India’s Directorate of Revenue Intelligence (DRI) has unearthed a trade-based fraud involving at least six textile exporters who allegedly laundered at least US$30 million in the last eighteen months.
The Mumbai-based exporters allegedly laundered the money using forged currency declaration forms (CDFs) and bogusly claimed they had exported textiles on which they fraudulently obtained duty drawback from the government.
Typically, CDFs are available at airports and used by passengers to declare foreign exchange of amounts of US$5,000 or more brought into the country to customs.
Forms are countersigned by customs officers for verification after which foreign currency can be deposited in a bank on production of the verified CDF.
The textile exporters allegedly forged CDFs in the names of fictitious passengers and faked customs officials’ signatures so that it appeared that large amounts of foreign currency were brought into the country.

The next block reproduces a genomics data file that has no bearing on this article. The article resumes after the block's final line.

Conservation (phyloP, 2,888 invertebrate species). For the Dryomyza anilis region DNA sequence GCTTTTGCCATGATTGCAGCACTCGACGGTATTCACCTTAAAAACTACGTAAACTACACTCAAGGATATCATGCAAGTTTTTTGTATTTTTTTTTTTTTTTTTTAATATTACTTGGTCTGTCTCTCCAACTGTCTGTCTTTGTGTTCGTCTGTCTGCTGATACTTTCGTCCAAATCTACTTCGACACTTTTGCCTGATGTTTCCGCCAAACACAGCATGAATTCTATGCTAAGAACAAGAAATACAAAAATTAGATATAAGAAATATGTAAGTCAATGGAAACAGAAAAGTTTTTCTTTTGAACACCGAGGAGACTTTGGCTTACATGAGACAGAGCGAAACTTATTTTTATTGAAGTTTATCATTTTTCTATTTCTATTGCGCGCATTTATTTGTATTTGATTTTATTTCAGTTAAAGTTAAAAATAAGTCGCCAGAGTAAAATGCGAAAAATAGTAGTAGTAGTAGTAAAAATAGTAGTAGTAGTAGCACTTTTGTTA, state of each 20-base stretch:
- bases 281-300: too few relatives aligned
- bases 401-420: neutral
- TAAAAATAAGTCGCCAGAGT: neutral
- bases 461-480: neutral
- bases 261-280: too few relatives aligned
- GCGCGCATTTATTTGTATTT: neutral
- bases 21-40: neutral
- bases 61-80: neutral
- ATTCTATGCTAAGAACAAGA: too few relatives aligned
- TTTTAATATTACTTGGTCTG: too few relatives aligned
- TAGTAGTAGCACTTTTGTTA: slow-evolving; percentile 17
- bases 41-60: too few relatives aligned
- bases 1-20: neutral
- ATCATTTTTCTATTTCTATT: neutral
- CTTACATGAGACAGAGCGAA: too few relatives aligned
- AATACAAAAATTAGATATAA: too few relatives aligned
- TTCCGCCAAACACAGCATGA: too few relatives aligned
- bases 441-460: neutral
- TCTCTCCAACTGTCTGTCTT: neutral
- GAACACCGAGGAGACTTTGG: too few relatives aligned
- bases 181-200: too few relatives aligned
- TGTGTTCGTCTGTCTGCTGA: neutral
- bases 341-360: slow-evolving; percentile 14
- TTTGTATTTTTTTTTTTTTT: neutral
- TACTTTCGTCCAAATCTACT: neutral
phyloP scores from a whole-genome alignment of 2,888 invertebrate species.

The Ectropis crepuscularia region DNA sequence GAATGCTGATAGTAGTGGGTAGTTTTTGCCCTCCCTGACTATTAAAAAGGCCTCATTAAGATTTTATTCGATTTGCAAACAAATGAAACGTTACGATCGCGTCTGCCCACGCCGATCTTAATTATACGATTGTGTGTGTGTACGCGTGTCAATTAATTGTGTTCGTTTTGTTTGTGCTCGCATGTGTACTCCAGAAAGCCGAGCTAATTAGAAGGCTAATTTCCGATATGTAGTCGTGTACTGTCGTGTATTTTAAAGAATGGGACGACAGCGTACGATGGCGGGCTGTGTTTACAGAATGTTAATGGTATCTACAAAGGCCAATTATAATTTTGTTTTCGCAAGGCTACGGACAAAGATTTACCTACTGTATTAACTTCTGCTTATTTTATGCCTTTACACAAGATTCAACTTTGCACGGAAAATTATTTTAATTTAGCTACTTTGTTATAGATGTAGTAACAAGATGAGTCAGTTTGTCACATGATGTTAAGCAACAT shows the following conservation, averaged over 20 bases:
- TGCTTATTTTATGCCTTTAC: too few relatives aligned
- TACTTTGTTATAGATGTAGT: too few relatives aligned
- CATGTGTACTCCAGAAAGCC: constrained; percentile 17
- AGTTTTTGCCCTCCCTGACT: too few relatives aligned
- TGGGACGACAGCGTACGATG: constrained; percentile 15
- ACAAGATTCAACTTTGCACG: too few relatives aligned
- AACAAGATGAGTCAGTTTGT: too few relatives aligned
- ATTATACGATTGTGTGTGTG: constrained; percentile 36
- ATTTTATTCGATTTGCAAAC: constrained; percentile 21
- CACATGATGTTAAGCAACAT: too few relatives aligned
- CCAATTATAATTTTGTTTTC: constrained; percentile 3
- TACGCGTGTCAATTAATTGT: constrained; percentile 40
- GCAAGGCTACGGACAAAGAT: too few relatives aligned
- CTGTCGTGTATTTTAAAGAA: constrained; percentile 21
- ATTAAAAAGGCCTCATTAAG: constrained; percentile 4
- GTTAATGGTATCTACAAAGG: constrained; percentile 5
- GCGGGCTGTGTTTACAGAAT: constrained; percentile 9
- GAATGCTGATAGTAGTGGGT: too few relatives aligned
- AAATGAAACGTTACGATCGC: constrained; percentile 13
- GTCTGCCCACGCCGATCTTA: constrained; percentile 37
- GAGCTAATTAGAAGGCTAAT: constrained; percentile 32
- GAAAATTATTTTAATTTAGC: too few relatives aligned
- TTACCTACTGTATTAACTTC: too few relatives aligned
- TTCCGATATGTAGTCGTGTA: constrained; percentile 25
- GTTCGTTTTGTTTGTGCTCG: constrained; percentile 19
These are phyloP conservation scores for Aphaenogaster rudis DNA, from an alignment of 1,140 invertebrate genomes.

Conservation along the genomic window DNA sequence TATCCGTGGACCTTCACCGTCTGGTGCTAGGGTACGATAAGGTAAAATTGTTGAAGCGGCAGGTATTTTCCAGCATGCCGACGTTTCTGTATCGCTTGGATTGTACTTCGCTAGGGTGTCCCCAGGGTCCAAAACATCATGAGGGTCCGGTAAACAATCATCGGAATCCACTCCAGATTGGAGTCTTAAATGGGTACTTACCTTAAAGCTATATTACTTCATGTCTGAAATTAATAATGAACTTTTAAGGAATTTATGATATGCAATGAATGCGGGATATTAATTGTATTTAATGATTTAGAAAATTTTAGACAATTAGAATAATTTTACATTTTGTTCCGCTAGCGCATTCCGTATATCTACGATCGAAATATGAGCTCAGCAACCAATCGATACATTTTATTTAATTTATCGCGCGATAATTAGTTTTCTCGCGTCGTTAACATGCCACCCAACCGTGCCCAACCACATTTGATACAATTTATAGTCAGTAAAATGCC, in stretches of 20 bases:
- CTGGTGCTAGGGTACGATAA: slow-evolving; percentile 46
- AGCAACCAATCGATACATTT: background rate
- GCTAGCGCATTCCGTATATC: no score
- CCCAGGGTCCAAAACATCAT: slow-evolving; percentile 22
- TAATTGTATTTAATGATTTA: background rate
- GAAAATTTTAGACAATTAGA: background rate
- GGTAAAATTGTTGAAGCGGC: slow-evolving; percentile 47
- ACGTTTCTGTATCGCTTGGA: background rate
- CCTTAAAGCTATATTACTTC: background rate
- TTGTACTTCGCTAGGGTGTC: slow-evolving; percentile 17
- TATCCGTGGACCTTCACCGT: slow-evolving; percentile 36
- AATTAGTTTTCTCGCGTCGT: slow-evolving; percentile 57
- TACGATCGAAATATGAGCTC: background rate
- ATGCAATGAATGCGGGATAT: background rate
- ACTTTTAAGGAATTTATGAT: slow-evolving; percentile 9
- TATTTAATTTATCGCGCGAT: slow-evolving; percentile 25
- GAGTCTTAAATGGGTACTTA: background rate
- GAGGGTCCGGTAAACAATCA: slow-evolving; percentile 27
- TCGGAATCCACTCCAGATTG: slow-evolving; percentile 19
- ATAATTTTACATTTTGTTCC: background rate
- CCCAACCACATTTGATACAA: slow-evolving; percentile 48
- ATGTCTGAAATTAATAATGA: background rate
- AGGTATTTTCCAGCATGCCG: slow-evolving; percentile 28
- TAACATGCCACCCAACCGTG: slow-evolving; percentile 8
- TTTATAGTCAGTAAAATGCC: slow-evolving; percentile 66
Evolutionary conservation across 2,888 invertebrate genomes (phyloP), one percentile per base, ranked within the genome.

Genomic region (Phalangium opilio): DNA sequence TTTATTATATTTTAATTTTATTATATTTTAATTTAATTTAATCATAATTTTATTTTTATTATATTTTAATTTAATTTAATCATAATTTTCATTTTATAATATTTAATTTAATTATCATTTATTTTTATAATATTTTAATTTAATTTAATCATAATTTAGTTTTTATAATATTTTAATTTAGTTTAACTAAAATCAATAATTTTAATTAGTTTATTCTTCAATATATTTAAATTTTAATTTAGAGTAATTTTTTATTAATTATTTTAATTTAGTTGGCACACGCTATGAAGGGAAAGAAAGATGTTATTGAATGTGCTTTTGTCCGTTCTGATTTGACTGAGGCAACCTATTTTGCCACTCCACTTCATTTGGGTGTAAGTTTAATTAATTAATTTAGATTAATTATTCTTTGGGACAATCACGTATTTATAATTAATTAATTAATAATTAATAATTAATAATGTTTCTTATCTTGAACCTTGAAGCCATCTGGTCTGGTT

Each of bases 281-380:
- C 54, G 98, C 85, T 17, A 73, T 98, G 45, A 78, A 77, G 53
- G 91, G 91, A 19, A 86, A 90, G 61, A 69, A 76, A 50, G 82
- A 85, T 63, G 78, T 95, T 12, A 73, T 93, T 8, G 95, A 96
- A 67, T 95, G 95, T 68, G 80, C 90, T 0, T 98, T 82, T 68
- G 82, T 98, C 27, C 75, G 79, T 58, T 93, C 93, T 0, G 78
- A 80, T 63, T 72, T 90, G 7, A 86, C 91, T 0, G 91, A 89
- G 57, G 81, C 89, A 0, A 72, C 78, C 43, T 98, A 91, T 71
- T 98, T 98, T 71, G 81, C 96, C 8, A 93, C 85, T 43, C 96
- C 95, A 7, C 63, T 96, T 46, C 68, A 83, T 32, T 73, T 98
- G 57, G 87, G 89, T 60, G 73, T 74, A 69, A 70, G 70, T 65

The exporters then bought foreign currency of the amount declared in the forged CDFs on the black market and deposited it in their accounts, claiming they obtained the money from foreign buyers who visited India.
The foreign currency deposited was shown as export earnings or advance payments against exports.
This enabled the exporters to claim duty drawback of US$2.5 million from the government by declaring these deposits as proceeds against bogus textile exports.
Categories: Trade Based Financial crimes News